The collection Four Novellas of Fear from Cornell Woolrich is aptly named. Woolrich creates four domestic scenarios that tap into primal terror. Here’s the line-up
Eyes That Watch You
The Night I Died
You’ll Never See Me Again
Murder Always Gathers Momentum
Eyes That Watch You is the story of a paralyzed wheelchair bound woman who overhears her daughter-in-law, Vera, plotting to murder her son. Without the power of speech and unable to move, she is helpless to stop the crime. Given the woman’s incapacity, this is a story that in other hands could have lacked tension, but it’s the pure callous savagery of the plotters that knocks a powerful punch:
Just see that he soaks up enough, and you can bet all the oxygen in the world won’t pull him through. Watch his face. When that gets good and blue, all mottled, you got nothing more to worry about.
For me, The Night I Died was the weakest of the bunch. This is the story of a married man who goes from marriage and dead-end job to murder, insurance scam and stolen identity all in one night:
The point about me is: that I should stay on the right side of the fence all those years, and then when I did go over, go over heart and soul like I did–all in the space of one night. In one hour, you might say.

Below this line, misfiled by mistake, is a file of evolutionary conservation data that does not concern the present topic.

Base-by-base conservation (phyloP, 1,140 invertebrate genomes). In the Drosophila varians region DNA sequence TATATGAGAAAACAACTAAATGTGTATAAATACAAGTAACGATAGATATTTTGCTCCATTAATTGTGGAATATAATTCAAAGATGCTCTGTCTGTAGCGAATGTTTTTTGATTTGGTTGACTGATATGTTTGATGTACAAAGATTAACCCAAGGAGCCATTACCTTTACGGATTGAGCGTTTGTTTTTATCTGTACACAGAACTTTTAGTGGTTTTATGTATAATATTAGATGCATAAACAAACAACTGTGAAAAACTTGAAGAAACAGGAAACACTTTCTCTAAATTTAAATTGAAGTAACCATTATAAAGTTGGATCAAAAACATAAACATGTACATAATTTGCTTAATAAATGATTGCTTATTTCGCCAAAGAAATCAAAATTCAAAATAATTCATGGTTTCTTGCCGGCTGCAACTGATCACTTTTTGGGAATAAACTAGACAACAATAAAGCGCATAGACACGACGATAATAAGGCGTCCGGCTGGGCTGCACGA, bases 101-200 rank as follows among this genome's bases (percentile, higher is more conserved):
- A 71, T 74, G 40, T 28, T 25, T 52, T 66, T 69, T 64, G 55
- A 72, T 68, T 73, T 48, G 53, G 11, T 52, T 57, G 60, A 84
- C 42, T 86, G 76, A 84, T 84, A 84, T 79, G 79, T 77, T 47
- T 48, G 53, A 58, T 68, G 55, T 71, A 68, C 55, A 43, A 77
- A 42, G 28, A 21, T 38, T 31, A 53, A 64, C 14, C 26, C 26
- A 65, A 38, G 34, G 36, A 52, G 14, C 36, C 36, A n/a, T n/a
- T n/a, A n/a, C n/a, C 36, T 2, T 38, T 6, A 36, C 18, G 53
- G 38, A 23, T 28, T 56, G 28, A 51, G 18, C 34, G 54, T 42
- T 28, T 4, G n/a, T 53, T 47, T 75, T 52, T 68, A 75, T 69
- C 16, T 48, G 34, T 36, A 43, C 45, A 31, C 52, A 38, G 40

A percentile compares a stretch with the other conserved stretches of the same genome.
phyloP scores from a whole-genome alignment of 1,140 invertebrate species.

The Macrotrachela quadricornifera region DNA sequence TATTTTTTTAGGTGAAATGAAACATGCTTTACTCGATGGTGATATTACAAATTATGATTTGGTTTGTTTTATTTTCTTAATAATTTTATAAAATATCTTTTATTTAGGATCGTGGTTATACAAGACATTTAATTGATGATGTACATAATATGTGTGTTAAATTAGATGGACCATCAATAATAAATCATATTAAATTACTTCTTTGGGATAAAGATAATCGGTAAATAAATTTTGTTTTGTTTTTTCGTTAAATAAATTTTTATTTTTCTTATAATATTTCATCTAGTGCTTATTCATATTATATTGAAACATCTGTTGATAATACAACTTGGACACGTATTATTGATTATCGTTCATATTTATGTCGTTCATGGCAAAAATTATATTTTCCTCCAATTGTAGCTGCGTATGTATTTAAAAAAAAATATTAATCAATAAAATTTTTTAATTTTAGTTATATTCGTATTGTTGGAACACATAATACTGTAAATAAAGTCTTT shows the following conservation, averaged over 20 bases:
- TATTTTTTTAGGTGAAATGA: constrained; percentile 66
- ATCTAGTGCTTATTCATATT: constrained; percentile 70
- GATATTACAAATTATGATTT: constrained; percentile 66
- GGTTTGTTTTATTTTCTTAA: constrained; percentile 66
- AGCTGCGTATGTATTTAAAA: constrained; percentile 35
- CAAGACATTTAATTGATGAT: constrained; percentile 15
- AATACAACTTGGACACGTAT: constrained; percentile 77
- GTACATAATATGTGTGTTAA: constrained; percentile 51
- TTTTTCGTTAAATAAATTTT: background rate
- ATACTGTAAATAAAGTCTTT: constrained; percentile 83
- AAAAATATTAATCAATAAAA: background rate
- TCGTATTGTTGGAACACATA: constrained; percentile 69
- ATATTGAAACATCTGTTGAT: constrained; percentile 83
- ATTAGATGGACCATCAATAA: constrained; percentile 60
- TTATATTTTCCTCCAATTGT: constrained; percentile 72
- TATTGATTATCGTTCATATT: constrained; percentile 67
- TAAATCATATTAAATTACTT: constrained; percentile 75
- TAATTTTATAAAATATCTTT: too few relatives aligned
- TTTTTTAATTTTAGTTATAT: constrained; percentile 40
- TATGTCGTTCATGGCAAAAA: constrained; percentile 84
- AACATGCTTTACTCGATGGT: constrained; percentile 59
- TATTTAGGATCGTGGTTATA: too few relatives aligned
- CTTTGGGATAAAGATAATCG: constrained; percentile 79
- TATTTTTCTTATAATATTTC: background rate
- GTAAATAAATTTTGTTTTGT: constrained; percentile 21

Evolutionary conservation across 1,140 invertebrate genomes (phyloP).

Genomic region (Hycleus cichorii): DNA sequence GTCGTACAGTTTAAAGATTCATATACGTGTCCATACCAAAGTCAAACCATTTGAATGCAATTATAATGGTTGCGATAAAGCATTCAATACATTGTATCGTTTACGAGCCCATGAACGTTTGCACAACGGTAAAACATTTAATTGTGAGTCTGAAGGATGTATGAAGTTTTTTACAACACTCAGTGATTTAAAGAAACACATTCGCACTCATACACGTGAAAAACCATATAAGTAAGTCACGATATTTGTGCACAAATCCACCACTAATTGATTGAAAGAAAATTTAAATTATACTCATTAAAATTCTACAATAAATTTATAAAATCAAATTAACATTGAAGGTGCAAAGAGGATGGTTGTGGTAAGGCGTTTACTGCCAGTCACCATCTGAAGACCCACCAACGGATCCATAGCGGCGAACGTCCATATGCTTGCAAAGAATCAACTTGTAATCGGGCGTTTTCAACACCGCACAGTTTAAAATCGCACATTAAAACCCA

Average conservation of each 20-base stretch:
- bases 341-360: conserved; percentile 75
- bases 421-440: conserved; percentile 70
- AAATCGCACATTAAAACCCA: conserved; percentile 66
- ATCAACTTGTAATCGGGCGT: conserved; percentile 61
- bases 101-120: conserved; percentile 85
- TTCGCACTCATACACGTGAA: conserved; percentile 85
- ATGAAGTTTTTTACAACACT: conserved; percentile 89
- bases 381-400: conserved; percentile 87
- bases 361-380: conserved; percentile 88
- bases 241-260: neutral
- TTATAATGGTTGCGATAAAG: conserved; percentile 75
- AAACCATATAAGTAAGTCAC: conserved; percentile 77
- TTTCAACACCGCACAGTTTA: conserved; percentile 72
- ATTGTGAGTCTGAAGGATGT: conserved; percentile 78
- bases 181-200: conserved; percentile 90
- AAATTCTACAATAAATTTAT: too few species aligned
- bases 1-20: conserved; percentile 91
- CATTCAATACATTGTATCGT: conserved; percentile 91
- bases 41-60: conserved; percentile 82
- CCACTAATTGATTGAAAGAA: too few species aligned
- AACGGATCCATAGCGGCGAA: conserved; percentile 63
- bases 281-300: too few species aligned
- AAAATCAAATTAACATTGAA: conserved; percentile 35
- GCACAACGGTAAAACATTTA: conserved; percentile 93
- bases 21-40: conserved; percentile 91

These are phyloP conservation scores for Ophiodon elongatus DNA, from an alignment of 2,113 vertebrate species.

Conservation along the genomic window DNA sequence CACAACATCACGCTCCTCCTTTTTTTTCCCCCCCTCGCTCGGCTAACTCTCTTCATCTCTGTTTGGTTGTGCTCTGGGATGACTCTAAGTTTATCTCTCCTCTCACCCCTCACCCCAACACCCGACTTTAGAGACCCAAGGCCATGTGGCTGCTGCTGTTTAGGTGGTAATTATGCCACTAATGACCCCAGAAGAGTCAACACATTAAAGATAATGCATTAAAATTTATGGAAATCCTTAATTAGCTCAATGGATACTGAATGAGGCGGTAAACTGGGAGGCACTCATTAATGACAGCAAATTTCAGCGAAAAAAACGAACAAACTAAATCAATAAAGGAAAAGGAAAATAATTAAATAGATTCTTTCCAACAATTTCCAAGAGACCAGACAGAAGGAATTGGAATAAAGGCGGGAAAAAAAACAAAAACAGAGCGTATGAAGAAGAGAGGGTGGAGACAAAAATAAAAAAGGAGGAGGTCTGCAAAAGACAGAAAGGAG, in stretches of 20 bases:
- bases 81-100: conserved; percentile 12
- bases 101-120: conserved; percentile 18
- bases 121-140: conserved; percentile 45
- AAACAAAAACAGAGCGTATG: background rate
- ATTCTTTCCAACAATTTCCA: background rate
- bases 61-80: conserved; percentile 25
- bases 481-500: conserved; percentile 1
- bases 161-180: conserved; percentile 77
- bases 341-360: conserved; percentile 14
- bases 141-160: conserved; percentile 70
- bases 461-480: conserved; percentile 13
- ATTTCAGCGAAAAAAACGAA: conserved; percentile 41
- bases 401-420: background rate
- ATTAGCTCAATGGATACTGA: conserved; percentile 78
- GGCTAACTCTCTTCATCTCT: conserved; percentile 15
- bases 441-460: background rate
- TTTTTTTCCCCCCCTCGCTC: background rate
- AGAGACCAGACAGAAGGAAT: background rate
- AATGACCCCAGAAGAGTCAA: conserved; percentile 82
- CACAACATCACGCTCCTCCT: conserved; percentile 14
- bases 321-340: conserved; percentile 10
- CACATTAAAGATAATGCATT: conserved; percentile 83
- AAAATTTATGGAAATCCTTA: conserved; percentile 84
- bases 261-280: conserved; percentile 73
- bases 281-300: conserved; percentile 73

I liked the story’s premise: a married man comes home unexpectedly from work and finds his wife plotting his murder. Nice. Things go downhill from there. The narrator/husband’s decisions seemed a little implausible given that he can’t trust his wife to the slightest degree. Murder is one way to end life, but handing it over to someone you can’t trust is another.
You’ll Never See Me Again is the longest story in the book, and again Woolrich taps into a primal fear when he creates a nightmarish situation involving a missing wife. Newlyweds argue about the wife’s baking and she takes off into the night and disappears . …
Murder Always Gathers Momentum is the story of Paine, a married man who goes to his boss to claim his wages. The encounter ends in murder and murder having been done once… This story shows Woolrich’s skill at pacing for the tale seems to speed up with each murder as Paine rushes towards his violent fate.
My favorite was Eyes That Watch You. Woolrich really ramps up the fear factor with this tale. It’s terrifying to imagine being paralyzed but even more terrifying to be paralyzed, overhear a plot to murder your child and be unable to stop it. ….